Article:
Desk stain...
    If caused by the deck stain it could stay in the water for a very long time and be a problem. However Ronseal dries in a couple of hours. If the rain happened after it dried the problem wouldn't be the stain. Once dried these stains no longer dissolve in water. They wouldn't be very useful otherwise.

    In either case, because it's a small pond, I suggest emptying the pond, hose it down, and remove the remaining water down to using a sponge. Then start over.

    Better start up...
    This time you might try a more proven method for adding bacteria. This is based on the fact that the bacteria we're interested in are everywhere. On my keyboard, in water, everywhere. Your goal is to grow a more dense colony so when the fish are added there's enough bacteria to handle the new load of waste. Growing bacteria is like growing any living creature. In the case of the bacteria we're interested in the only missing component is food. The more food they have the faster they can reproduce.

    In the case of a pond the food is ammonia. Regular unscented ammonia from the chemist (drug store in US). This is the exact same thing fish produce that we're concerned about. Before fish are added ammonia is added to the pond until your test registers some level of ammonia. You keep testing and watch ammonia decline and nitrites increase. Then watch nitrites decrease until zero and you know you have a large bacteria colony.

    You would also know chlorine level in the pond was safe because the bacteria won't start reproducing until chlorine is at a fish safe level.

    Total time is normally a couple of weeks. If the water turns green before you see nitrites it means the algae sucked up all the ammonia and you don't have a large bacteria colony.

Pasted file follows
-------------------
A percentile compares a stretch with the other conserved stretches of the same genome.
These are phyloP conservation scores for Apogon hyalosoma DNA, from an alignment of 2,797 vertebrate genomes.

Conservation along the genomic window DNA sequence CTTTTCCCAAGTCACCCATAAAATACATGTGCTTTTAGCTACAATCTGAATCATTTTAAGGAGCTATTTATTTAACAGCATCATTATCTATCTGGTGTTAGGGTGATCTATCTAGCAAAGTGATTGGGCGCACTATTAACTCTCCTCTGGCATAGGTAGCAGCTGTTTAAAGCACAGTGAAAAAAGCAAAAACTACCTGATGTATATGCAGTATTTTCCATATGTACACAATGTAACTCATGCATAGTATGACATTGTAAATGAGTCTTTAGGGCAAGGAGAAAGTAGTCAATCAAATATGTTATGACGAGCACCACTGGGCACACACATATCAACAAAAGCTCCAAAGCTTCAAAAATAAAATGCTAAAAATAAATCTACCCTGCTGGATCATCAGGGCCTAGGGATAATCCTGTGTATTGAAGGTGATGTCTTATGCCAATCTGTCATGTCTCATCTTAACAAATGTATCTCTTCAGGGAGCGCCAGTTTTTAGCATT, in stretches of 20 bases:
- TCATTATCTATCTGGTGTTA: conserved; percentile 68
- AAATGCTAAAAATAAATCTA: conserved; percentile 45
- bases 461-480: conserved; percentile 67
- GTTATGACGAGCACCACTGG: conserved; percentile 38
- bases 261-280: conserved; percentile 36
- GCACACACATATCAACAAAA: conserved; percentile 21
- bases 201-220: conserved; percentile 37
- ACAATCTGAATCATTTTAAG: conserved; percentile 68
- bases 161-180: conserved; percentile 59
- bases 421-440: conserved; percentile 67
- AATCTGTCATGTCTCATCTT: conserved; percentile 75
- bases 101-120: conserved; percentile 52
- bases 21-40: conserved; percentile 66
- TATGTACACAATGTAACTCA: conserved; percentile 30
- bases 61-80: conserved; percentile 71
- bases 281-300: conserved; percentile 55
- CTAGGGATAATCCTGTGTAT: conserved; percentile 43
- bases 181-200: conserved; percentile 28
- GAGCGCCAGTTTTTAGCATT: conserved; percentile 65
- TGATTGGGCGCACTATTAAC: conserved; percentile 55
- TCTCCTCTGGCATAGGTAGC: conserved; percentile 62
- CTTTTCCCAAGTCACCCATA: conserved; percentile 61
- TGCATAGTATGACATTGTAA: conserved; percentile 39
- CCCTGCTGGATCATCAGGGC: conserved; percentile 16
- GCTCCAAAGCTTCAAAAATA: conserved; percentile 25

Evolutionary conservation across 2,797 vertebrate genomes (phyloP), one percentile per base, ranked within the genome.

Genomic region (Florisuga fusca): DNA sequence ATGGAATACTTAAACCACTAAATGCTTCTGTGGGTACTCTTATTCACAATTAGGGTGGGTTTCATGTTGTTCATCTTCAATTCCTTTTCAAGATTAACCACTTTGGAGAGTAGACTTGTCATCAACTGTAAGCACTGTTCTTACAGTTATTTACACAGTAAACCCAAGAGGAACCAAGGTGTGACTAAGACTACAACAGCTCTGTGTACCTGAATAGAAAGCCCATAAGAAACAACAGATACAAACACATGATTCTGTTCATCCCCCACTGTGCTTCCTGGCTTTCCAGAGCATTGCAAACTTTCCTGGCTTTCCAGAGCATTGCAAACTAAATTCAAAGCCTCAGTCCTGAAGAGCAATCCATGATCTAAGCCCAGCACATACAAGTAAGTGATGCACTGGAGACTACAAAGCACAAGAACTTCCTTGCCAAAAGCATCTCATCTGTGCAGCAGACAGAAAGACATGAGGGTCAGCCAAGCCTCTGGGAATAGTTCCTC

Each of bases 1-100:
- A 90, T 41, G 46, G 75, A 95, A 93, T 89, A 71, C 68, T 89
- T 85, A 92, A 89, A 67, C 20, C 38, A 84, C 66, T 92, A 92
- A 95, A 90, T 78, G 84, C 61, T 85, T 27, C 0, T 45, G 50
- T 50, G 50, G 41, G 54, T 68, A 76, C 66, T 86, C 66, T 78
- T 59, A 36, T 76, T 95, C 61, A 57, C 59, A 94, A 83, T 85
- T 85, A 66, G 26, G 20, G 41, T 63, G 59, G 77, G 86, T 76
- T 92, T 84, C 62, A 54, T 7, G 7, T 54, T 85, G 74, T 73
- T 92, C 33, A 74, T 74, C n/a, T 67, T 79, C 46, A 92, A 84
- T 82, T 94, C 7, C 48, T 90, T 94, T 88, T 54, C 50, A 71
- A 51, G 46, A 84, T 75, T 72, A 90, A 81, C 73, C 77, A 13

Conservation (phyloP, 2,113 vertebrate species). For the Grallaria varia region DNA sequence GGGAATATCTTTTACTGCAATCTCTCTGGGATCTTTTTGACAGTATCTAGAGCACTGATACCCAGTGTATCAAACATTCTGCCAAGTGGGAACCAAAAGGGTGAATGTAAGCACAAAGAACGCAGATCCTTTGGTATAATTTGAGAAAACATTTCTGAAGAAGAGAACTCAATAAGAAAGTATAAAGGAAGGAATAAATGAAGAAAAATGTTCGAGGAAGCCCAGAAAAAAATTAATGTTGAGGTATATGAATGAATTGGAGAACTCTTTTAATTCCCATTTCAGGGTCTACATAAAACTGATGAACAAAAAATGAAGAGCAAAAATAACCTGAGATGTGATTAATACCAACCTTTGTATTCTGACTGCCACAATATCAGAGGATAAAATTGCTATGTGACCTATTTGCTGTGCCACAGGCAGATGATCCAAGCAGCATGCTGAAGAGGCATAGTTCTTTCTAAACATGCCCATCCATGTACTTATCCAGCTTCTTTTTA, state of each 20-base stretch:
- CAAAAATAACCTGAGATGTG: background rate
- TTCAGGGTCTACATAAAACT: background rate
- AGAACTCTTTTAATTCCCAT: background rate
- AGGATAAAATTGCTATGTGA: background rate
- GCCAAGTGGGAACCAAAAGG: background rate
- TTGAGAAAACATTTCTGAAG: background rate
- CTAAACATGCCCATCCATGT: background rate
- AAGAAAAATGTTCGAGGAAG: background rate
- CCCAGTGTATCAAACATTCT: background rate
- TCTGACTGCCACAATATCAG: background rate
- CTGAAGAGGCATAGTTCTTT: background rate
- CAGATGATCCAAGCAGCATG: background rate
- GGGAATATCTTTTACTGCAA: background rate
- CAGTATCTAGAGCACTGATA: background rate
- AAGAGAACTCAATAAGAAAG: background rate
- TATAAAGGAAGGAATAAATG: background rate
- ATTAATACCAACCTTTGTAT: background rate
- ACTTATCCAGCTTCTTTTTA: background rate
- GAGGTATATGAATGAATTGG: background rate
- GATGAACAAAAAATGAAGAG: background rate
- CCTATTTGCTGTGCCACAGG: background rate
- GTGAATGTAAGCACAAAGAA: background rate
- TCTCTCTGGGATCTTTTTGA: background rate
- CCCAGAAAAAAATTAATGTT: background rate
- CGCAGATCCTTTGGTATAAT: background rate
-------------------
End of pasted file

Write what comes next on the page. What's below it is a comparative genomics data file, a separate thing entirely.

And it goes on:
Other bacteria species...
    If you're trying to grow bacteria to fight algae or consume fish poo that's a different matter. In this case food is not the limiting factor, environment is. Adding more bacteria to an environment already maxed out does nothing but add more waste (dead bacteria) to the system.
     
    Waterbug, Jun 21, 2012
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  6. BigCroyd

    j.w I Love my Goldies

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    [​IMG] BigCroyd
     
    j.w, Jun 22, 2012
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  7. BigCroyd

    don't ask

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    welcome and this might be a bit far fetched..but could it be from bird poo.. i know birds will a lot of times turn and poop after getting a drink
     
    don't ask, Jun 22, 2012
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  8. BigCroyd

    BigCroyd

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    Hi All,

    Thanks for all your support with this matter. I cleaned out the filter last night and saw that there was brown residue on the filter medium which leads me to believe that the water has been contaminated by the stain. A complete water change is going to be difficult now so i'm hoping that regular 10-30% water changes will cure the problem over time. I don't think it will get any worse as its rained since and the stain seems to have held.
     
    BigCroyd, Jun 25, 2012
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  9. BigCroyd

    Waterbug

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    A brown residue on filter media can also be a bio film which is what is suppose to be on filter media. But, whatever.
     
    Waterbug, Jun 25, 2012